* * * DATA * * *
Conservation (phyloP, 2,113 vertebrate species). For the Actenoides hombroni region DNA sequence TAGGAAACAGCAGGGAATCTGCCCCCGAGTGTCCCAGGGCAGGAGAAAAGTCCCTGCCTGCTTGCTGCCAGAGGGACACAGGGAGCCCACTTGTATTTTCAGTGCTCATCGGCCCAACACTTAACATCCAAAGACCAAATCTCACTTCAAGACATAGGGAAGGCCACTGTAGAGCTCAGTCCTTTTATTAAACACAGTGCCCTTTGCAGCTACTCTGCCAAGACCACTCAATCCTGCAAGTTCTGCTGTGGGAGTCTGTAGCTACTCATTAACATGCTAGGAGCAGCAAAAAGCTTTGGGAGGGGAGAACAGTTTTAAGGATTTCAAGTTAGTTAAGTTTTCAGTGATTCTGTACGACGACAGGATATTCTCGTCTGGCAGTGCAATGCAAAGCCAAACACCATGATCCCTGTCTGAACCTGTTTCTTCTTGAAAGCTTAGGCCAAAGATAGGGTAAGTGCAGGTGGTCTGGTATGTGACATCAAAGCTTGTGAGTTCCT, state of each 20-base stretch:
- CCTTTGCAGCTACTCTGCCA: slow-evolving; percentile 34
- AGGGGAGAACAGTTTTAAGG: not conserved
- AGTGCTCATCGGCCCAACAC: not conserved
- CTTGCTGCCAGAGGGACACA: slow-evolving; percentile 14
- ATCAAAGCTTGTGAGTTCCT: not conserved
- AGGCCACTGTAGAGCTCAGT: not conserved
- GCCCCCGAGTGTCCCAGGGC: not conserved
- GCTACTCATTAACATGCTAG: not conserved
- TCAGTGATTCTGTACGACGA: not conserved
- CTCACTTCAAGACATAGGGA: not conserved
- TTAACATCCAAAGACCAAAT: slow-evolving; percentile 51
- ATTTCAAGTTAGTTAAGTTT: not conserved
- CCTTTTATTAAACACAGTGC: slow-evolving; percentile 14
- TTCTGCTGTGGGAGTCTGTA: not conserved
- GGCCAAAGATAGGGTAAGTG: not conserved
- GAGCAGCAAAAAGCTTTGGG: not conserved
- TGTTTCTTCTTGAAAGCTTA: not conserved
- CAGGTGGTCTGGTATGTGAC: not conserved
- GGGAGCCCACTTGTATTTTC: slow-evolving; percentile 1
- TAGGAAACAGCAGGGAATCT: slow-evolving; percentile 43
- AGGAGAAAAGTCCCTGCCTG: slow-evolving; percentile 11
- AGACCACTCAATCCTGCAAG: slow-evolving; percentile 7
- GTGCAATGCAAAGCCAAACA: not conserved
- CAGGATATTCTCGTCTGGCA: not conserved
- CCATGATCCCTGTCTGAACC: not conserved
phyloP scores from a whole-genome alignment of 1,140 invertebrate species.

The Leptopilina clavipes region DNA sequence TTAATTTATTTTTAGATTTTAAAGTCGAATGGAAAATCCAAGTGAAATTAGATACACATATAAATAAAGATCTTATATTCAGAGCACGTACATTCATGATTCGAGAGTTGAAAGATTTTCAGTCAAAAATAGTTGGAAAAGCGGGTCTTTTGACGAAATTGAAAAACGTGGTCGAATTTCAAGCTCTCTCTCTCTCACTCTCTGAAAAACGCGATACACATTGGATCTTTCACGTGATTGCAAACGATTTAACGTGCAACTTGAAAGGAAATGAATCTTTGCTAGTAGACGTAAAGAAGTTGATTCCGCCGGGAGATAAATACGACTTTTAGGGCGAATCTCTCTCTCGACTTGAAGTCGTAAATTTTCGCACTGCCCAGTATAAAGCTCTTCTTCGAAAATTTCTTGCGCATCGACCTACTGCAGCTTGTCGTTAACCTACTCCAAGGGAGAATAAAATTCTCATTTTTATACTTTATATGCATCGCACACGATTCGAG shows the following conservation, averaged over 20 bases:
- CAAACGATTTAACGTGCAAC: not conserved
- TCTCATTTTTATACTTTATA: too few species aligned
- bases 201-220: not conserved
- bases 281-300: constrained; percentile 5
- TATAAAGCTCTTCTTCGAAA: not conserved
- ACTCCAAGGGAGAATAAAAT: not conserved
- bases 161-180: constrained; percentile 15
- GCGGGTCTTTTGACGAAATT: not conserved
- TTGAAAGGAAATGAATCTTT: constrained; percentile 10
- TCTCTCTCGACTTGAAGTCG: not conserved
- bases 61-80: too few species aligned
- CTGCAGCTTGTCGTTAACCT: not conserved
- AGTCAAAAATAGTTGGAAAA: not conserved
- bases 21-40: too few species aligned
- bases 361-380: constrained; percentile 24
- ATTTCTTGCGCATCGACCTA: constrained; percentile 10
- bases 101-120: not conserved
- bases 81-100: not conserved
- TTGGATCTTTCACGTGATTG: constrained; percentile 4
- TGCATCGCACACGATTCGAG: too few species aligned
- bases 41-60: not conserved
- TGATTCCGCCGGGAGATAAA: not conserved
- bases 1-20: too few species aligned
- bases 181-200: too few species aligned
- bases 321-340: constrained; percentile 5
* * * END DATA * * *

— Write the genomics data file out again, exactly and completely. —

Conservation (phyloP, 2,113 vertebrate species). For the Actenoides hombroni region DNA sequence TAGGAAACAGCAGGGAATCTGCCCCCGAGTGTCCCAGGGCAGGAGAAAAGTCCCTGCCTGCTTGCTGCCAGAGGGACACAGGGAGCCCACTTGTATTTTCAGTGCTCATCGGCCCAACACTTAACATCCAAAGACCAAATCTCACTTCAAGACATAGGGAAGGCCACTGTAGAGCTCAGTCCTTTTATTAAACACAGTGCCCTTTGCAGCTACTCTGCCAAGACCACTCAATCCTGCAAGTTCTGCTGTGGGAGTCTGTAGCTACTCATTAACATGCTAGGAGCAGCAAAAAGCTTTGGGAGGGGAGAACAGTTTTAAGGATTTCAAGTTAGTTAAGTTTTCAGTGATTCTGTACGACGACAGGATATTCTCGTCTGGCAGTGCAATGCAAAGCCAAACACCATGATCCCTGTCTGAACCTGTTTCTTCTTGAAAGCTTAGGCCAAAGATAGGGTAAGTGCAGGTGGTCTGGTATGTGACATCAAAGCTTGTGAGTTCCT, state of each 20-base stretch:
- CCTTTGCAGCTACTCTGCCA: slow-evolving; percentile 34
- AGGGGAGAACAGTTTTAAGG: not conserved
- AGTGCTCATCGGCCCAACAC: not conserved
- CTTGCTGCCAGAGGGACACA: slow-evolving; percentile 14
- ATCAAAGCTTGTGAGTTCCT: not conserved
- AGGCCACTGTAGAGCTCAGT: not conserved
- GCCCCCGAGTGTCCCAGGGC: not conserved
- GCTACTCATTAACATGCTAG: not conserved
- TCAGTGATTCTGTACGACGA: not conserved
- CTCACTTCAAGACATAGGGA: not conserved
- TTAACATCCAAAGACCAAAT: slow-evolving; percentile 51
- ATTTCAAGTTAGTTAAGTTT: not conserved
- CCTTTTATTAAACACAGTGC: slow-evolving; percentile 14
- TTCTGCTGTGGGAGTCTGTA: not conserved
- GGCCAAAGATAGGGTAAGTG: not conserved
- GAGCAGCAAAAAGCTTTGGG: not conserved
- TGTTTCTTCTTGAAAGCTTA: not conserved
- CAGGTGGTCTGGTATGTGAC: not conserved
- GGGAGCCCACTTGTATTTTC: slow-evolving; percentile 1
- TAGGAAACAGCAGGGAATCT: slow-evolving; percentile 43
- AGGAGAAAAGTCCCTGCCTG: slow-evolving; percentile 11
- AGACCACTCAATCCTGCAAG: slow-evolving; percentile 7
- GTGCAATGCAAAGCCAAACA: not conserved
- CAGGATATTCTCGTCTGGCA: not conserved
- CCATGATCCCTGTCTGAACC: not conserved
phyloP scores from a whole-genome alignment of 1,140 invertebrate species.

The Leptopilina clavipes region DNA sequence TTAATTTATTTTTAGATTTTAAAGTCGAATGGAAAATCCAAGTGAAATTAGATACACATATAAATAAAGATCTTATATTCAGAGCACGTACATTCATGATTCGAGAGTTGAAAGATTTTCAGTCAAAAATAGTTGGAAAAGCGGGTCTTTTGACGAAATTGAAAAACGTGGTCGAATTTCAAGCTCTCTCTCTCTCACTCTCTGAAAAACGCGATACACATTGGATCTTTCACGTGATTGCAAACGATTTAACGTGCAACTTGAAAGGAAATGAATCTTTGCTAGTAGACGTAAAGAAGTTGATTCCGCCGGGAGATAAATACGACTTTTAGGGCGAATCTCTCTCTCGACTTGAAGTCGTAAATTTTCGCACTGCCCAGTATAAAGCTCTTCTTCGAAAATTTCTTGCGCATCGACCTACTGCAGCTTGTCGTTAACCTACTCCAAGGGAGAATAAAATTCTCATTTTTATACTTTATATGCATCGCACACGATTCGAG shows the following conservation, averaged over 20 bases:
- CAAACGATTTAACGTGCAAC: not conserved
- TCTCATTTTTATACTTTATA: too few species aligned
- bases 201-220: not conserved
- bases 281-300: constrained; percentile 5
- TATAAAGCTCTTCTTCGAAA: not conserved
- ACTCCAAGGGAGAATAAAAT: not conserved
- bases 161-180: constrained; percentile 15
- GCGGGTCTTTTGACGAAATT: not conserved
- TTGAAAGGAAATGAATCTTT: constrained; percentile 10
- TCTCTCTCGACTTGAAGTCG: not conserved
- bases 61-80: too few species aligned
- CTGCAGCTTGTCGTTAACCT: not conserved
- AGTCAAAAATAGTTGGAAAA: not conserved
- bases 21-40: too few species aligned
- bases 361-380: constrained; percentile 24
- ATTTCTTGCGCATCGACCTA: constrained; percentile 10
- bases 101-120: not conserved
- bases 81-100: not conserved
- TTGGATCTTTCACGTGATTG: constrained; percentile 4
- TGCATCGCACACGATTCGAG: too few species aligned
- bases 41-60: not conserved
- TGATTCCGCCGGGAGATAAA: not conserved
- bases 1-20: too few species aligned
- bases 181-200: too few species aligned
- bases 321-340: constrained; percentile 5